Happy Birthday, Mom

I was up at 5:30 this morning, fretting about the political scene, finally getting out of bed and stumbling to my writing desk.

I finished the review I’ve been trying to write for months, revised a poem, and queried one more agent, regarding my mystery novel. I was typing today’s date, 10.8.20, when I remembered that today is my mother’s birthday. Or, as we say when someone has passed, today is the anniversary of her birth.

Since Mom’s death, on October 12, 2018, I’ve written a lot of poems that seem to be about her. Even this week, writing about two great blue herons on a dock, I was drawing from the memory of a walk I took after visiting Mom at her skilled-nursing facility. The poem felt shot-through with her presence.

Mom and I had a lot of differences. Setting up her apartment after she moved from the farmhouse, I would set out her knick knacks and pictures so they were asymmetrical. I like triangles, staggered lines, angles. She would come behind me and straighten everything to be evenly balanced and straight across.

Mom was proud of  me, I think, but she didn’t understand my choice to become educated and we could never talk about it. She thought being a teacher was a good thing. But I had overdone it, getting a Ph.D. in literature. It seemed like a waste of money to her that we were saving for our daughters’ higher education. “College has ruined your mind,” she said to me once.

We were at opposite ends of the political spectrum. Or it felt as though we were. So were the rest of my family of origin. (My daughters think this is hilarious: “You’re like their black sheep.”) It was God’s grace that I was able to set aside those differences during the years of caring for Mom in her decline.

But we shared things, too. We both loved mystery novels. I was a little more hard-boiled about it, but I was perfectly happy to spend evenings with her watching the light-hearted mystery-comedies that she loved: Monk, and Murder, She Wrote. After her stroke in 2014 she was no longer able to follow a television program and I brought home her DVDs. I never watched them. Watching the shows with her was the whole point.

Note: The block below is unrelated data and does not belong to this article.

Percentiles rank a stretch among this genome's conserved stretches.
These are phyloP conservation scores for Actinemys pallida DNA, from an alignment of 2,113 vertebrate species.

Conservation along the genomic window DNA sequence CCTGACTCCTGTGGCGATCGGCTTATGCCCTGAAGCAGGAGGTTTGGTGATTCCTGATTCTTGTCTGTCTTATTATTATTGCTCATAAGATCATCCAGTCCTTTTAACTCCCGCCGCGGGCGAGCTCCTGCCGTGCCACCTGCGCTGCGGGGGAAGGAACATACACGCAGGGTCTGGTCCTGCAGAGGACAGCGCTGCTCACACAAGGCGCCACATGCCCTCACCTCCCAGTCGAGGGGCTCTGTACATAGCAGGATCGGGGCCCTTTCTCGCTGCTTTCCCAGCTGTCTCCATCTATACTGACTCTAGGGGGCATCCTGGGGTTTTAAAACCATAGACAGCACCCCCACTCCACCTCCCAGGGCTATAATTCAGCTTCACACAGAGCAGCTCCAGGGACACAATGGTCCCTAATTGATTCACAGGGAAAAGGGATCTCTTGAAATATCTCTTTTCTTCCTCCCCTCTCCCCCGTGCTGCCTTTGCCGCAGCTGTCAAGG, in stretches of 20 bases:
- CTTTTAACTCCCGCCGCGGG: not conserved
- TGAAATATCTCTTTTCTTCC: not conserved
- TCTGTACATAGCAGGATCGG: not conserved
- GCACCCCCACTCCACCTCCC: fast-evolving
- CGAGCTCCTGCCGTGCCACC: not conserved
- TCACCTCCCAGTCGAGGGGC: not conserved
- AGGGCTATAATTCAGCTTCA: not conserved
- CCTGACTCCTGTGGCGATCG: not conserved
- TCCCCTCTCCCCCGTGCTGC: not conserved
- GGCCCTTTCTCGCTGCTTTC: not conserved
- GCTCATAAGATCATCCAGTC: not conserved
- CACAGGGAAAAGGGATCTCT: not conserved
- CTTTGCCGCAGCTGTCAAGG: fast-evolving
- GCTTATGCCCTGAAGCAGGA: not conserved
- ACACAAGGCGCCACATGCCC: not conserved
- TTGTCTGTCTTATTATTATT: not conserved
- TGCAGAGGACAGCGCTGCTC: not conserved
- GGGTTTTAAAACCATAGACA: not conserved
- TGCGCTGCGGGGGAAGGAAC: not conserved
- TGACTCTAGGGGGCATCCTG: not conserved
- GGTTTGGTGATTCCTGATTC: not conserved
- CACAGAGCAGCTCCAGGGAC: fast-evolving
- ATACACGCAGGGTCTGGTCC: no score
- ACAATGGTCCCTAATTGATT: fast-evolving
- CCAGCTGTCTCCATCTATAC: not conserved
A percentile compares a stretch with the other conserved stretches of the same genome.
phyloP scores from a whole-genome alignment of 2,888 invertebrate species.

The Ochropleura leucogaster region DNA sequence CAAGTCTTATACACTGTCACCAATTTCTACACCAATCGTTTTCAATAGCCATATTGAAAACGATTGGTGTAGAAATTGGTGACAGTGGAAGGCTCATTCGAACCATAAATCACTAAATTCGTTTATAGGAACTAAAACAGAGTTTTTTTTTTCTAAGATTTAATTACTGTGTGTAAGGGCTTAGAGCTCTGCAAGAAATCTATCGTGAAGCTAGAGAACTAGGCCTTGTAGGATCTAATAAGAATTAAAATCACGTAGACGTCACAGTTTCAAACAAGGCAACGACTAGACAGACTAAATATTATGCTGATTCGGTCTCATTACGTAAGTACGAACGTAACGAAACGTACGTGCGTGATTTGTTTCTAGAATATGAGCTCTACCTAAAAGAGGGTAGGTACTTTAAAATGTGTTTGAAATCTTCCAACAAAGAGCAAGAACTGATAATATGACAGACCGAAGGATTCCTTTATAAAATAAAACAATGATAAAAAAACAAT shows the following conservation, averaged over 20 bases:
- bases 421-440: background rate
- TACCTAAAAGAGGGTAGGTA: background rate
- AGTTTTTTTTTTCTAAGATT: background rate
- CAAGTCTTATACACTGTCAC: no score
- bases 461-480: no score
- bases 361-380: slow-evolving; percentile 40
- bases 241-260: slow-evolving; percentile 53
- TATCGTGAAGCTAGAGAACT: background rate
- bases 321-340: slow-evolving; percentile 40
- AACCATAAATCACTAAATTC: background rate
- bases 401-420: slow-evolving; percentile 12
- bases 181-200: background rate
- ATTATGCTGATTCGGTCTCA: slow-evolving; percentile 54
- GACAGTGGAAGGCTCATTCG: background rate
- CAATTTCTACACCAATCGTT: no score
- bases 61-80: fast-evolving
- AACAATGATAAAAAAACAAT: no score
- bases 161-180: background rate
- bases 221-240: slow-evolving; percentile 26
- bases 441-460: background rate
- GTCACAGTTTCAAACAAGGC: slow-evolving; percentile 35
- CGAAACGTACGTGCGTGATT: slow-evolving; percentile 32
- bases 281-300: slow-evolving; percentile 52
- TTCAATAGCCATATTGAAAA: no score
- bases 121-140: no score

It means a lot to me that I was able to read a chapter of my murder mystery to her before her death. Did she take it in? I’m not sure. (“That woman!” she said.)

Here’s a poem from a 2018 notebook that I recently stumbled across. I had forgotten that I wrote it:

Pilgrimage

After her death
I would wake
in the night,
my heart tender
as a bruise,
the night room purple
in moonlight wavering
like the surface of
a pond. The room
was a pond,
or a chalice, water
like satin, familiar
as thirst or hunger.
What communion
was this, where there was
no sorrow now
and no more longing?
I had reached the end
of the journey I made
with my mother,
the quest of her final
ten years, the quest
of my whole life
in company with her,
ushered to a close.
Waking, I drank
from that cup.
I ate the bread.
I waited for the benediction
to bless me as I walked on.

Happy birthday, Mom.

4 replies
  1. Rita
    Rita says:

    I am procrastinating from getting started on my daughter’s last dinner with me before she leaves to live very, very far away, which is how I happened upon this just now. I think I identify more with your mom in this piece. It’s giving me some comfort to see how tenderly you regard her, despite your differences, and to be able to see how much you love her.

    Reply
    • Bethany
      Bethany says:

      Thank you, Rita. The personal essays on your blog should be collected into a book. They give me courage and I often forward them to my daughter, who has been teaching for only a few years. Enjoy your daughter this evening!

      Reply
      • Rita
        Rita says:

        I hope your daughter is doing OK in all of this. It’s a really hard time to be a teacher. I feel especially for those who are just starting out.

        Reply
  2. Carolynne Harris
    Carolynne Harris says:

    I was struck about ur mom being symmetrical and u as me, asymmetrical! (I always had to balance everything in my mom’s house) – that ur mom visits u and speaks thru daily this I believe – in poetry and on ur daily walks. A beautiful tribute to ur mom.

    Reply

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